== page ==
Elizabeth Banicki

Hopelessly Queenless

Sandy closes her eyes and rests her head against the sun-warmed wood of the observation porch. The Texas heat cooks the salty scent of the chickens and ducks into the air. Beads of dirty sweat stream down along her hairline and she waits for him to come around the corner asking if she needs the queen cage. He might remind her too how they had planned to finish off the brisket for lunch, his voice echoing in her head. The sound so crisp she is certain he just spoke. She opens her eyes to the yard. Empty and quiet but for the low hum of the bees on the tallow tree. Today marks four weeks since Lars died.

The colony had divided during the night. A virgin queen and half the hive had swarmed to the tree rooted outside the bedroom window. Her eyes two glassy bottomless pools of blue, she watches them in their confusion, hanging on a branch like a congested lung. At forty-five her face is sunbaked and drawn along the cheekbones from her sharp pale lips to her freckled ears. The bee yard is one she and Lars made together. Their child. Long hours had been spent building the boxes and encouraging the native foliage, the Texas redbud, kidneywood, and spiderwort, to flourish and bloom. The construction of this yard was their honeymoon so to speak and had been their great labor of love as they worked together dirty sweating and bug-bitten under the sun. The four-acre kingdom of Lars and Sandy Lantana sat perched up high overlooking hill country. They were not chasing extravagance but were proud people who after decades of stumbling along through failure and life’s many disappointments had finally found peace with each other and with their bees. We earned this and we have paid our dues, was the silent mantra.

Sandy combs her fingertips through the tangled platinum ringlets clinging close to her scalp. She stretches her arms and fingers out into the space in front of her and flips her hands drawing the fingertips in towards her thick palms in loose fists to examine the dirt-lined nails beds. Then her eyes fix on the emerging queen who climbs over top of her workers dispersing pheromones to calm them. She is large, as a queen honeybee should be, but something is different about her. Moving in tiny half-crescent jolts she makes her way over and under her subjects. Sandy leans in narrowing her sight on one shriveled and curled wing. “How the hell you get over here to my tree like that?” Sandy clicks her tongue against the backs of her crowded teeth. “You know lady you ain’t never gonna win. You know it too dontcha? Well if you don’t know you sure is gonna know it soon.” Sandy let her weight fall back against the wood and imagined his hands, deeply creased and calloused, dark from the sun, but so skilled and tender. His hands knew the earth and knew her, and she had learned from them the mysteries of both.  

A bell chimed like jagged glass cuts through the silence. Keeping hidden behind a corner she squints towards the shop’s front door. On the porch is a woman in a yellow dress holding hands with a little dark-haired girl with flushing cheeks. The girl smiles and whips a tattered stuffed dog in circles at her side. The woman brushes her boney fingers through bumblebee windchimes hanging from the awning and an eerie and familiar tinkling fills the air. What was once so lovely a sound now ignites a burning behind Sandy’s eyes and tears begin to flood their crevices. Those chimes, and a shellacked piece of wood with the words “I Love You Honey” engraved in slanted cursive, they had bought together from a gift shop in Wimberly. The wooden artifact sits on a shelf in their den, unthought of for years until this moment. These things they have, they had, and the memories they hold had seemed so new still. Snapshots of their personal history that were with them each day and as alive as in the moments they had happened. Even days long ago had not felt like the past. Lars being the past and a thing that no longer is, what a horrifying concept and one she had meticulously sidestepped from the moment he died. But now, with no more time to make new things, the old ones risk being forgotten. Going forward only her memories can offer any evidence of their life together. These callous recognitions ride into her head on the ringing of the chimes.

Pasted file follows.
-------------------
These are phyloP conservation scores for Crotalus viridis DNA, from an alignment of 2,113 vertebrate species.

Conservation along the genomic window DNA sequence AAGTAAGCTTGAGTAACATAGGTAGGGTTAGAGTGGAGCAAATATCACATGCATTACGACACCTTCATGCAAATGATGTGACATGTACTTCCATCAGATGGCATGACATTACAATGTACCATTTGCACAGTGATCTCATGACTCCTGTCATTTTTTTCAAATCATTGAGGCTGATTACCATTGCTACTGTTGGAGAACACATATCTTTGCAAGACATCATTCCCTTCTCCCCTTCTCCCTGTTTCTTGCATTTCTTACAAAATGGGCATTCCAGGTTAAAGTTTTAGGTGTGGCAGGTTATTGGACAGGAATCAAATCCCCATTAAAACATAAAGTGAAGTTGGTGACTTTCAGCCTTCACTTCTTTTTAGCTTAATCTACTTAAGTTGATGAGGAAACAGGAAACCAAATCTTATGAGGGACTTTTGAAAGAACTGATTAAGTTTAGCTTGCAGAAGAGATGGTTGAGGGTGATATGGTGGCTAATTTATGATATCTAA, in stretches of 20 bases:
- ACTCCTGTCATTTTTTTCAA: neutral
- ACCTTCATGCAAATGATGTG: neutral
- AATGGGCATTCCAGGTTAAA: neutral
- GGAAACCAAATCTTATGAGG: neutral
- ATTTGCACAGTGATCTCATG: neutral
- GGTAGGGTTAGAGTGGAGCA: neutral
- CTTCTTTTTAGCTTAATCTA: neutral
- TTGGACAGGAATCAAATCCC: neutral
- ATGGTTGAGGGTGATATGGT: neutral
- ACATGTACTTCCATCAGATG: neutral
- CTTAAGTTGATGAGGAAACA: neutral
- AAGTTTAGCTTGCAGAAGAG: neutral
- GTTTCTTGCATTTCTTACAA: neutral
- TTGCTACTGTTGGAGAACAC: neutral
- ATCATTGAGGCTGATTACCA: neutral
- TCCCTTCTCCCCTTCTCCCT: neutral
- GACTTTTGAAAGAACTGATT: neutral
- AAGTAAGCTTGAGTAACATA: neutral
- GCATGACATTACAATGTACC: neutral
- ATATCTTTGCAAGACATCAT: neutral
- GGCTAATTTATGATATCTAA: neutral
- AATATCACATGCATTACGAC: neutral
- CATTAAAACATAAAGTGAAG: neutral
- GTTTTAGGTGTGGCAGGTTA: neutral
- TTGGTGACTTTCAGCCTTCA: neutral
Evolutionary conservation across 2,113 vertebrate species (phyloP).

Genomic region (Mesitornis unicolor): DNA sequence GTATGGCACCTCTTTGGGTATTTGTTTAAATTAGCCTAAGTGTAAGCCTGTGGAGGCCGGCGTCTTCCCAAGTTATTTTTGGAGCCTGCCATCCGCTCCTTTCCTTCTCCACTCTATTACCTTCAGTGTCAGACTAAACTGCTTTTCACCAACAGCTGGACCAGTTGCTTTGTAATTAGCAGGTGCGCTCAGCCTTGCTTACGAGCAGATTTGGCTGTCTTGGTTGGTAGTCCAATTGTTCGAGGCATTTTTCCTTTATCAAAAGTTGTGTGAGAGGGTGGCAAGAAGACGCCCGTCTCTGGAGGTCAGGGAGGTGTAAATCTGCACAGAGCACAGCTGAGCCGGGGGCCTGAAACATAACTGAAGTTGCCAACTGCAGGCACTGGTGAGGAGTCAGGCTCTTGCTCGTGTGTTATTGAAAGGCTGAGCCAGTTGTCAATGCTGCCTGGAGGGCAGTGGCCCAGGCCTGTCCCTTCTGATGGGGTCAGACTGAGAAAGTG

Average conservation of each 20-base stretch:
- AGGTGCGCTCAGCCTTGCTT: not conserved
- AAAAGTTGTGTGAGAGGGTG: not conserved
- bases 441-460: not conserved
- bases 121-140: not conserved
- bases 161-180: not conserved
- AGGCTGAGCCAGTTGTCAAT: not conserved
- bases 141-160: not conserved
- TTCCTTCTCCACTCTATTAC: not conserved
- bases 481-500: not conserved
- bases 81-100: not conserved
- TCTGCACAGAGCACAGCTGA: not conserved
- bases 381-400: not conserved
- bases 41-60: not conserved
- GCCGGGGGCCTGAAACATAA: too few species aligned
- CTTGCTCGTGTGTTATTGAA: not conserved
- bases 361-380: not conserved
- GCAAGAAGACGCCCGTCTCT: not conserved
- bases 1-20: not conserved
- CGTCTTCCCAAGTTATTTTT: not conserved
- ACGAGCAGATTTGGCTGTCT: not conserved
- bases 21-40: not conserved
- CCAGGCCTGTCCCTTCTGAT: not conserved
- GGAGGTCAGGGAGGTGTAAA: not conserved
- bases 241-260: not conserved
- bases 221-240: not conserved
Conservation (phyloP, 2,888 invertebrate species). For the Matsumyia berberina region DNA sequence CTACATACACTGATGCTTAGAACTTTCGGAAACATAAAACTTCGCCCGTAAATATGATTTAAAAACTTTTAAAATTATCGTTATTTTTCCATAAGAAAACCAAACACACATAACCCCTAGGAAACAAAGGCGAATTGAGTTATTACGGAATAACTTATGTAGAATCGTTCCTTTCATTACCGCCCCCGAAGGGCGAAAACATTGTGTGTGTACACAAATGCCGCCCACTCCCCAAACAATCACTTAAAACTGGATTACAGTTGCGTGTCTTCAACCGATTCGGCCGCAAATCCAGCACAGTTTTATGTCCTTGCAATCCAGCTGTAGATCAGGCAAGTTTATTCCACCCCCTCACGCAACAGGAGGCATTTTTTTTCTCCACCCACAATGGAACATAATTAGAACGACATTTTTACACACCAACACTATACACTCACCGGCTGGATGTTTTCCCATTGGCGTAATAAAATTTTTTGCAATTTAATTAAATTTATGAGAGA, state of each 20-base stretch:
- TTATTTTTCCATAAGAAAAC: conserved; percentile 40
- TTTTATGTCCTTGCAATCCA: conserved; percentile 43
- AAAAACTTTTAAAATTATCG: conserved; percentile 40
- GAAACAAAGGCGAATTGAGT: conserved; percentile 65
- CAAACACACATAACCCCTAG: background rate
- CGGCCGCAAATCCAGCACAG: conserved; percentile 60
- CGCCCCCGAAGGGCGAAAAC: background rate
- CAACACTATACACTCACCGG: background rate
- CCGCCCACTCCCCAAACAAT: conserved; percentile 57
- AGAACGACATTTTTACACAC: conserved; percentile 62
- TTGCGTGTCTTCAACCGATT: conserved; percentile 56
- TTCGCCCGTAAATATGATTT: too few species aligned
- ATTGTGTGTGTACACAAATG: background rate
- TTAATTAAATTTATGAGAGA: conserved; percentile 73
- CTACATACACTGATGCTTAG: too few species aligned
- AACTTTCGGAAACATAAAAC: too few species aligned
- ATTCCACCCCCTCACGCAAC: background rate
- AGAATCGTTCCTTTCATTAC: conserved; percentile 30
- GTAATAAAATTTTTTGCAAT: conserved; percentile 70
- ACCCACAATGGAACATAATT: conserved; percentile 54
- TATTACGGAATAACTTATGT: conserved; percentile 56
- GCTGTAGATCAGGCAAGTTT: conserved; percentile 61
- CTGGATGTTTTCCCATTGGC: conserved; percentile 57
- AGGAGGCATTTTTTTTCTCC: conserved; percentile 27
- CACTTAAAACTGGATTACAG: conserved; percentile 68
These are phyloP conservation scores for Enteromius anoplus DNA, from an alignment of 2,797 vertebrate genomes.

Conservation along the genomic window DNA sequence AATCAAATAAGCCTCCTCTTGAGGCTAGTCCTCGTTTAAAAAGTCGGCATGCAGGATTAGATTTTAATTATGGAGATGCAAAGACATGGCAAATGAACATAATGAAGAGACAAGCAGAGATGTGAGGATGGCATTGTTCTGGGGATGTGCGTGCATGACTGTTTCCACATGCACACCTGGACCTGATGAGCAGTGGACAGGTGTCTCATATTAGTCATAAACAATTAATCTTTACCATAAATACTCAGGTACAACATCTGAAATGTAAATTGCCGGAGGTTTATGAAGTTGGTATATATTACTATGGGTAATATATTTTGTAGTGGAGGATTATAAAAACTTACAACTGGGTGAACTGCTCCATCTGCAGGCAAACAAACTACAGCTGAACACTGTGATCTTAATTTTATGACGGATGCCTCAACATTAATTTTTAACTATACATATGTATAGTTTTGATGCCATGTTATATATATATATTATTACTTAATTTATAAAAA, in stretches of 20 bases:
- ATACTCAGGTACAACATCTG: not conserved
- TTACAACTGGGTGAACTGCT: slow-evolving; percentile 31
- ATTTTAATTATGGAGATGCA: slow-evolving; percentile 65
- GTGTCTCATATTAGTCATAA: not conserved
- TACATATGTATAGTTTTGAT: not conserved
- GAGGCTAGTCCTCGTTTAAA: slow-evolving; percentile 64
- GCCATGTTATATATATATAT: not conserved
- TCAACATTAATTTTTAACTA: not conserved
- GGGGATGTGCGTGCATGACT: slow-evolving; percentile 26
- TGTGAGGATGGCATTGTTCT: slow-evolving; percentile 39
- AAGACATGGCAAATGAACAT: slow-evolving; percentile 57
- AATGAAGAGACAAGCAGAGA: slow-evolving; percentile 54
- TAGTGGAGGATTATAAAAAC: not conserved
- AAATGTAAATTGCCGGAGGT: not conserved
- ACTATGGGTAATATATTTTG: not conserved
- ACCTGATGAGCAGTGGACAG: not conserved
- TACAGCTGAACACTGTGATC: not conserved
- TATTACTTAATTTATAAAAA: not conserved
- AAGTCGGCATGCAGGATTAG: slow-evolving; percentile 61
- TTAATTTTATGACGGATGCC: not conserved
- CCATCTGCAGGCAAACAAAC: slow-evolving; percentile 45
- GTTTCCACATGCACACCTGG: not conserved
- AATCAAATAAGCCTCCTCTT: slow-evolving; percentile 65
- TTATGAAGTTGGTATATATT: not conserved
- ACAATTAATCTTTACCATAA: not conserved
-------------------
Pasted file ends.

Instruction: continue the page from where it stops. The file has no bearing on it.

Next to the mother and child is a man with olive skin leaning on his forearm against the porch railing. His face is serious but gentle with dark sloping eyes and a precise beard trimmed close to the flesh. Sandy watches the family, observing the light on their faces and the life they embody so effortlessly. There is nothing about pain and loss in them, only an obliviousness to the preciousness of the moment.

Brushing her hands across the thighs of her dirty jeans she draws a shallow breath and starts towards the guests. At a large aluminum drum converted to an aboveground pond, she stops to examine three koi fish. The water level has dropped, and the smell of hot stagnation rises into the air like the stench of a corpse. The water plants have withered leaving the fish clinging to the walls to escape the intense sunlight. Days have passed without routine. She looks out over the yard. It is overgrown and unkempt. The bee boxes once glowing in coats of bright pink and blue paint now look shabby-dull. It is all but abandoned. She drags her fingertips across the water’s surface and makes her way to the porch.